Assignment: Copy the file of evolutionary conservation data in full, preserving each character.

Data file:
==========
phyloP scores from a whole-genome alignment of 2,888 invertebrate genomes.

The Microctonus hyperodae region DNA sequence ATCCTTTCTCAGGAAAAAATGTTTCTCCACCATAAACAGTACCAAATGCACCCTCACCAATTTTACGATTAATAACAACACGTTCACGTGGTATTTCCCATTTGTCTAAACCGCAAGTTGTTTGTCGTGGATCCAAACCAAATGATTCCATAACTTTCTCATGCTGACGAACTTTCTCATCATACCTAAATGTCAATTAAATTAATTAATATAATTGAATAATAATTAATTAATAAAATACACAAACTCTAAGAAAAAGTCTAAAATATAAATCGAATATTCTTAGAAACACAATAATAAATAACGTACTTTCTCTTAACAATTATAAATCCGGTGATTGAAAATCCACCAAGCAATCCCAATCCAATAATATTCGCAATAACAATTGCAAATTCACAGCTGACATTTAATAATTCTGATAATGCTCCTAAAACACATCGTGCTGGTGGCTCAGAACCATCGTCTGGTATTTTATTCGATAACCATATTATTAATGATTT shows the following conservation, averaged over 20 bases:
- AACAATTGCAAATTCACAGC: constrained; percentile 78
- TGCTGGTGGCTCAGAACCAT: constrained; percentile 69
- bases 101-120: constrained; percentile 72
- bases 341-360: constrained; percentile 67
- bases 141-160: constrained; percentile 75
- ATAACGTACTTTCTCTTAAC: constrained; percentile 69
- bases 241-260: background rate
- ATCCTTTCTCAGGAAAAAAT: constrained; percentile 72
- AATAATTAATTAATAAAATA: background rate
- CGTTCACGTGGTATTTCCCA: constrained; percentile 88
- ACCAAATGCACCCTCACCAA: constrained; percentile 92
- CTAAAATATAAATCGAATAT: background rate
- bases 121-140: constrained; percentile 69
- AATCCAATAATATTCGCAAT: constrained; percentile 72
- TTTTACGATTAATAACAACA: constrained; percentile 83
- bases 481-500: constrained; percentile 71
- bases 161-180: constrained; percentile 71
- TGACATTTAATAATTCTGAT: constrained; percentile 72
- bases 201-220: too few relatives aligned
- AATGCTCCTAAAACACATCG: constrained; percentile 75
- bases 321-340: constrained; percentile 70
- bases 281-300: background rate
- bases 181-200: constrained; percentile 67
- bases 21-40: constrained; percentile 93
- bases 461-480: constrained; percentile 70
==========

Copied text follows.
phyloP scores from a whole-genome alignment of 2,888 invertebrate genomes.

The Microctonus hyperodae region DNA sequence ATCCTTTCTCAGGAAAAAATGTTTCTCCACCATAAACAGTACCAAATGCACCCTCACCAATTTTACGATTAATAACAACACGTTCACGTGGTATTTCCCATTTGTCTAAACCGCAAGTTGTTTGTCGTGGATCCAAACCAAATGATTCCATAACTTTCTCATGCTGACGAACTTTCTCATCATACCTAAATGTCAATTAAATTAATTAATATAATTGAATAATAATTAATTAATAAAATACACAAACTCTAAGAAAAAGTCTAAAATATAAATCGAATATTCTTAGAAACACAATAATAAATAACGTACTTTCTCTTAACAATTATAAATCCGGTGATTGAAAATCCACCAAGCAATCCCAATCCAATAATATTCGCAATAACAATTGCAAATTCACAGCTGACATTTAATAATTCTGATAATGCTCCTAAAACACATCGTGCTGGTGGCTCAGAACCATCGTCTGGTATTTTATTCGATAACCATATTATTAATGATTT shows the following conservation, averaged over 20 bases:
- AACAATTGCAAATTCACAGC: constrained; percentile 78
- TGCTGGTGGCTCAGAACCAT: constrained; percentile 69
- bases 101-120: constrained; percentile 72
- bases 341-360: constrained; percentile 67
- bases 141-160: constrained; percentile 75
- ATAACGTACTTTCTCTTAAC: constrained; percentile 69
- bases 241-260: background rate
- ATCCTTTCTCAGGAAAAAAT: constrained; percentile 72
- AATAATTAATTAATAAAATA: background rate
- CGTTCACGTGGTATTTCCCA: constrained; percentile 88
- ACCAAATGCACCCTCACCAA: constrained; percentile 92
- CTAAAATATAAATCGAATAT: background rate
- bases 121-140: constrained; percentile 69
- AATCCAATAATATTCGCAAT: constrained; percentile 72
- TTTTACGATTAATAACAACA: constrained; percentile 83
- bases 481-500: constrained; percentile 71
- bases 161-180: constrained; percentile 71
- TGACATTTAATAATTCTGAT: constrained; percentile 72
- bases 201-220: too few relatives aligned
- AATGCTCCTAAAACACATCG: constrained; percentile 75
- bases 321-340: constrained; percentile 70
- bases 281-300: background rate
- bases 181-200: constrained; percentile 67
- bases 21-40: constrained; percentile 93
- bases 461-480: constrained; percentile 70